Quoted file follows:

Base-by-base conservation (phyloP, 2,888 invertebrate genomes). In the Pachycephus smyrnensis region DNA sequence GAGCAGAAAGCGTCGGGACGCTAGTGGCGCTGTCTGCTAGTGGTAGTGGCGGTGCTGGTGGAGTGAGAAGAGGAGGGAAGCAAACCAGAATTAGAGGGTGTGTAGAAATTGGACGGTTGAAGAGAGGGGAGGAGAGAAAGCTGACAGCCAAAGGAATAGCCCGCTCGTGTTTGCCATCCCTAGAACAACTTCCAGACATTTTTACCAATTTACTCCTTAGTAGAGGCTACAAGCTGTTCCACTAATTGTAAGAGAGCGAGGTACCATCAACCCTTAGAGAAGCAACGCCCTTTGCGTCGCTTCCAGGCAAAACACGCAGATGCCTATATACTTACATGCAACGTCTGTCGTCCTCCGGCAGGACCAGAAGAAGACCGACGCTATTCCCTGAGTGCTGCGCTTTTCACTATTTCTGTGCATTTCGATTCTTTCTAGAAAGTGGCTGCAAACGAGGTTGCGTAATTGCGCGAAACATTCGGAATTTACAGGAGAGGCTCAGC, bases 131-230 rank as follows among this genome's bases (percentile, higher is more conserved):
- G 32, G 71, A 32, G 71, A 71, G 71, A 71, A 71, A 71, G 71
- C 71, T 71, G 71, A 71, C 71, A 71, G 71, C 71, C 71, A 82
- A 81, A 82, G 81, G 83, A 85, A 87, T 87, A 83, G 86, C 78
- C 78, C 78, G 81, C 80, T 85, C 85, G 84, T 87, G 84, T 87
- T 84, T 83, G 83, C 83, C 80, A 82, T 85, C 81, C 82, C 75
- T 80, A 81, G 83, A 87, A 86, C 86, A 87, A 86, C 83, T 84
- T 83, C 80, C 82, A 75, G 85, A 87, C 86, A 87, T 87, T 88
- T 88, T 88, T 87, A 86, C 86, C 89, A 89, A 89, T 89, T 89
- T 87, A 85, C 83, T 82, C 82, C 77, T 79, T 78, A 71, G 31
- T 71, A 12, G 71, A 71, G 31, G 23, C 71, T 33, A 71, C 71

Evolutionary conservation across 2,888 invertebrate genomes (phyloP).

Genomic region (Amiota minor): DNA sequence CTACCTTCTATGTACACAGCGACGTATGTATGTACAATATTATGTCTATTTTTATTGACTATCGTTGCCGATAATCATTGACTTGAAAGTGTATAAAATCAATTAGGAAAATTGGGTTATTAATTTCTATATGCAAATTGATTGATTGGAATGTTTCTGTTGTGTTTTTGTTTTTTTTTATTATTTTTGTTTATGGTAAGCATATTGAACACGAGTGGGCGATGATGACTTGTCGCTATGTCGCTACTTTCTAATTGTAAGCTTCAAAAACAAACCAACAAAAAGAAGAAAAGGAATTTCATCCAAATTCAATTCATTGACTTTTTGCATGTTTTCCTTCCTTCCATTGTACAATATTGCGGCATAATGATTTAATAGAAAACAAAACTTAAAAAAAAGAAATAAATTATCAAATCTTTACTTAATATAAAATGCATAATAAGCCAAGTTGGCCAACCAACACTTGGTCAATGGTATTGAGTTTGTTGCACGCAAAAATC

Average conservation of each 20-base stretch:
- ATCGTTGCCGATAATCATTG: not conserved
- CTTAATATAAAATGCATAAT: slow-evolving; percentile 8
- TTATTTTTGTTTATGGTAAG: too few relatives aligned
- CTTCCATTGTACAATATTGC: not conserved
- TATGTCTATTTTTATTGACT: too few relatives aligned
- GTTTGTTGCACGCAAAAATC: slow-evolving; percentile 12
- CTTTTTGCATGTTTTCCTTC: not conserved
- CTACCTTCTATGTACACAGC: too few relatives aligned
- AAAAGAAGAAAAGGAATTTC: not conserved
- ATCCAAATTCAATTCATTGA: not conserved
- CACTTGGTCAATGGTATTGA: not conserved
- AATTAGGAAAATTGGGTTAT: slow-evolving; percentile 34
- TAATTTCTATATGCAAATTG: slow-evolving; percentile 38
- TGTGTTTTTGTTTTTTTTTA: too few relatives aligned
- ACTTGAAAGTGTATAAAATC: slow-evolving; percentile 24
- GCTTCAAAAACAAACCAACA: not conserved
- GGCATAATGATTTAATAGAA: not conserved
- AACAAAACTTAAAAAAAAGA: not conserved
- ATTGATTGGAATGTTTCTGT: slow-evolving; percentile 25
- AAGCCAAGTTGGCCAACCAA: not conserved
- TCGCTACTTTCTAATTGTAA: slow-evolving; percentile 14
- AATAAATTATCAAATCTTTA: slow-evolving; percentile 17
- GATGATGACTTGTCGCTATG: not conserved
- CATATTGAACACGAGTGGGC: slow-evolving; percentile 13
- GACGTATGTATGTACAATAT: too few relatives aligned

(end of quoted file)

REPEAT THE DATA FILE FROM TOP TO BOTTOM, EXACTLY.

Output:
Base-by-base conservation (phyloP, 2,888 invertebrate genomes). In the Pachycephus smyrnensis region DNA sequence GAGCAGAAAGCGTCGGGACGCTAGTGGCGCTGTCTGCTAGTGGTAGTGGCGGTGCTGGTGGAGTGAGAAGAGGAGGGAAGCAAACCAGAATTAGAGGGTGTGTAGAAATTGGACGGTTGAAGAGAGGGGAGGAGAGAAAGCTGACAGCCAAAGGAATAGCCCGCTCGTGTTTGCCATCCCTAGAACAACTTCCAGACATTTTTACCAATTTACTCCTTAGTAGAGGCTACAAGCTGTTCCACTAATTGTAAGAGAGCGAGGTACCATCAACCCTTAGAGAAGCAACGCCCTTTGCGTCGCTTCCAGGCAAAACACGCAGATGCCTATATACTTACATGCAACGTCTGTCGTCCTCCGGCAGGACCAGAAGAAGACCGACGCTATTCCCTGAGTGCTGCGCTTTTCACTATTTCTGTGCATTTCGATTCTTTCTAGAAAGTGGCTGCAAACGAGGTTGCGTAATTGCGCGAAACATTCGGAATTTACAGGAGAGGCTCAGC, bases 131-230 rank as follows among this genome's bases (percentile, higher is more conserved):
- G 32, G 71, A 32, G 71, A 71, G 71, A 71, A 71, A 71, G 71
- C 71, T 71, G 71, A 71, C 71, A 71, G 71, C 71, C 71, A 82
- A 81, A 82, G 81, G 83, A 85, A 87, T 87, A 83, G 86, C 78
- C 78, C 78, G 81, C 80, T 85, C 85, G 84, T 87, G 84, T 87
- T 84, T 83, G 83, C 83, C 80, A 82, T 85, C 81, C 82, C 75
- T 80, A 81, G 83, A 87, A 86, C 86, A 87, A 86, C 83, T 84
- T 83, C 80, C 82, A 75, G 85, A 87, C 86, A 87, T 87, T 88
- T 88, T 88, T 87, A 86, C 86, C 89, A 89, A 89, T 89, T 89
- T 87, A 85, C 83, T 82, C 82, C 77, T 79, T 78, A 71, G 31
- T 71, A 12, G 71, A 71, G 31, G 23, C 71, T 33, A 71, C 71

Evolutionary conservation across 2,888 invertebrate genomes (phyloP).

Genomic region (Amiota minor): DNA sequence CTACCTTCTATGTACACAGCGACGTATGTATGTACAATATTATGTCTATTTTTATTGACTATCGTTGCCGATAATCATTGACTTGAAAGTGTATAAAATCAATTAGGAAAATTGGGTTATTAATTTCTATATGCAAATTGATTGATTGGAATGTTTCTGTTGTGTTTTTGTTTTTTTTTATTATTTTTGTTTATGGTAAGCATATTGAACACGAGTGGGCGATGATGACTTGTCGCTATGTCGCTACTTTCTAATTGTAAGCTTCAAAAACAAACCAACAAAAAGAAGAAAAGGAATTTCATCCAAATTCAATTCATTGACTTTTTGCATGTTTTCCTTCCTTCCATTGTACAATATTGCGGCATAATGATTTAATAGAAAACAAAACTTAAAAAAAAGAAATAAATTATCAAATCTTTACTTAATATAAAATGCATAATAAGCCAAGTTGGCCAACCAACACTTGGTCAATGGTATTGAGTTTGTTGCACGCAAAAATC

Average conservation of each 20-base stretch:
- ATCGTTGCCGATAATCATTG: not conserved
- CTTAATATAAAATGCATAAT: slow-evolving; percentile 8
- TTATTTTTGTTTATGGTAAG: too few relatives aligned
- CTTCCATTGTACAATATTGC: not conserved
- TATGTCTATTTTTATTGACT: too few relatives aligned
- GTTTGTTGCACGCAAAAATC: slow-evolving; percentile 12
- CTTTTTGCATGTTTTCCTTC: not conserved
- CTACCTTCTATGTACACAGC: too few relatives aligned
- AAAAGAAGAAAAGGAATTTC: not conserved
- ATCCAAATTCAATTCATTGA: not conserved
- CACTTGGTCAATGGTATTGA: not conserved
- AATTAGGAAAATTGGGTTAT: slow-evolving; percentile 34
- TAATTTCTATATGCAAATTG: slow-evolving; percentile 38
- TGTGTTTTTGTTTTTTTTTA: too few relatives aligned
- ACTTGAAAGTGTATAAAATC: slow-evolving; percentile 24
- GCTTCAAAAACAAACCAACA: not conserved
- GGCATAATGATTTAATAGAA: not conserved
- AACAAAACTTAAAAAAAAGA: not conserved
- ATTGATTGGAATGTTTCTGT: slow-evolving; percentile 25
- AAGCCAAGTTGGCCAACCAA: not conserved
- TCGCTACTTTCTAATTGTAA: slow-evolving; percentile 14
- AATAAATTATCAAATCTTTA: slow-evolving; percentile 17
- GATGATGACTTGTCGCTATG: not conserved
- CATATTGAACACGAGTGGGC: slow-evolving; percentile 13
- GACGTATGTATGTACAATAT: too few relatives aligned